What is ‘dark social’?

The term might conjure up malicious images in your mind, but the truth is far from that. Simply put, it’s when people share content with each other through private channels and this web traffic cannot be attributed to a known source. This can be done by cutting and pasting links into instant messaging programs (Facebook Messenger), email and messaging apps (WhatsApp). Referral traffic is usually identified by certain tags attached to the URL whenever it’s shared. Dark social links, however, don’t contain any referral data.

Why should I be worried?

Only about 2-3 years ago, the main way internet users engaged with social media was by posting on public newsfeeds. Now, people have drifted into the more private channels. This is because online social media spheres tend to mimic offline friendships and groups. The smaller the circle gets, the more people reveal and are their truer selves. Facebook and Twitter are for public curation, whereas Facebook Messenger and Whatsapp are narrower sharing mediums, intended for private communication. Users are gravitating to these private platforms to avoid the feeling of social pressure and judgement that comes with online sharing.

Some of the hottest platforms today are also extremely sticky because they provide instant gratification, one-to-one messaging and rich visuals. It’s no wonder that they’re so popular, they drive communication that is really instant.

Private sharing though, is more difficult to track than content shared on public platforms, such as Facebook and Twitter. Many social media marketers don’t realise how much of an impact dark social has in the social media sharing world. But with 84% of all online referrals coming from dark social, it can have a huge impact on brands’ ability to gain insight into how their content, products or channels are performing. Without the all-important referral tag, the data gets lost, which means marketers have a harder time figuring out where their audiences are, which content is encouraging engagement and how users are interacting with the brand.

How can I take control of my data?

Traditional analytics tools were built for one-to-many marketing. However, it isn’t able to capture activity on these newer platforms, so you have to adapt.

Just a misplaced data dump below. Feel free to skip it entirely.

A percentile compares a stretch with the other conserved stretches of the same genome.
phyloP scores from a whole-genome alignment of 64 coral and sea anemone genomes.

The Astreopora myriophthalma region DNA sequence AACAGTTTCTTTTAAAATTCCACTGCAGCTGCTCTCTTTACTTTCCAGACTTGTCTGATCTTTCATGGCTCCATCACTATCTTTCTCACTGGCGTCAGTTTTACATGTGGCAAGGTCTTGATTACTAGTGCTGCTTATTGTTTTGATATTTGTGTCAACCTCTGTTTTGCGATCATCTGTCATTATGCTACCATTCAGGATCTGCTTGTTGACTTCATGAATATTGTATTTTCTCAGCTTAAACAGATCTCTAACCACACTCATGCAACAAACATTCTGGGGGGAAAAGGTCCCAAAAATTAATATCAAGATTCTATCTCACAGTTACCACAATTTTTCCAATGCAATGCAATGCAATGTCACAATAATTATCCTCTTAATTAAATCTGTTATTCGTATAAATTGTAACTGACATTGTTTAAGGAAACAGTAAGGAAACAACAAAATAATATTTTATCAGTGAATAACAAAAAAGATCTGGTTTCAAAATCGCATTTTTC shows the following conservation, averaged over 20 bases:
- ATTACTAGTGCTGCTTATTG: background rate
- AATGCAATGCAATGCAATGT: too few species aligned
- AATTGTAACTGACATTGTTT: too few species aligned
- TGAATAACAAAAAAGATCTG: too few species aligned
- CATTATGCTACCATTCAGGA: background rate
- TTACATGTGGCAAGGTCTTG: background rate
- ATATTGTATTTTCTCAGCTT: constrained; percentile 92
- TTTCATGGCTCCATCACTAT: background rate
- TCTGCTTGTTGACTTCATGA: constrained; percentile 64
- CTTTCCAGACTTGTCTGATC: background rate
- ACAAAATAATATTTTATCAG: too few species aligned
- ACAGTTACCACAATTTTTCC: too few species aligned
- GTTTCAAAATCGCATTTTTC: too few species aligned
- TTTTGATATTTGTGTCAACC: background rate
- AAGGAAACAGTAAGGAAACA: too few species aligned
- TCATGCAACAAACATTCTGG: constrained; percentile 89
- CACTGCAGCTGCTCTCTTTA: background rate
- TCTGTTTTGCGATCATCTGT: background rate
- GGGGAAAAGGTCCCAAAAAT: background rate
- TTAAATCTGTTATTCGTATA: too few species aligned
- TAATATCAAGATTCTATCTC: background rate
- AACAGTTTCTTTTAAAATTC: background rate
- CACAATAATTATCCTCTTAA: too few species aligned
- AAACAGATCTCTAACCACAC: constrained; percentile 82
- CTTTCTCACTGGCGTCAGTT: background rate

Firstly, ensure you display social sharing buttons, with tracking links, prominently throughout your site and across all communications. This aims to encourages users to share content easily and thus reducing the amount of traffic that falls into the dark social bucket in the first place.

You should also take a look at your ‘direct’ traffic in your analytics programme. Filtering the landing page of this traffic will give you a good indication of users who landed on your homepage or top content pages are actual direct traffic. But if we take a look at the URL https://www.cookieshq.co.uk/posts/awesome-tips-and-info-shared-at-our-last-dbm-event-on-virtual-reality, it’s highly unlikely that somebody actually typed that into the address bar. So there’s a good chance that we can categorise that as dark social.

Neither method is 100% foolproof though and it still doesn’t help you in terms of where and how that content was originally shared.

But dark social can prove valuable

There is one thing to keep in mind – dark social social shares can actually be good for your brand. As the links are regarded as coming from trusted sources, the clickback rate on these kind of shares are typically high. If a family member or friend emails you with a link with a nice personalised message, such as “I think you’d love this!” chances are that you’re going to click on it – even if you don’t engage fully with the site. It effectively acts as word-of-mouth.

Dark social reflects the complex nature of the modern customer journey. The reality is that we’re all switching channels and devices throughout the day. Nothing is linear. This is why it’s just so difficult to accurately track dark social traffic. You can narrow things down and get a rough ideal, but it all just comes down to some educated guessing.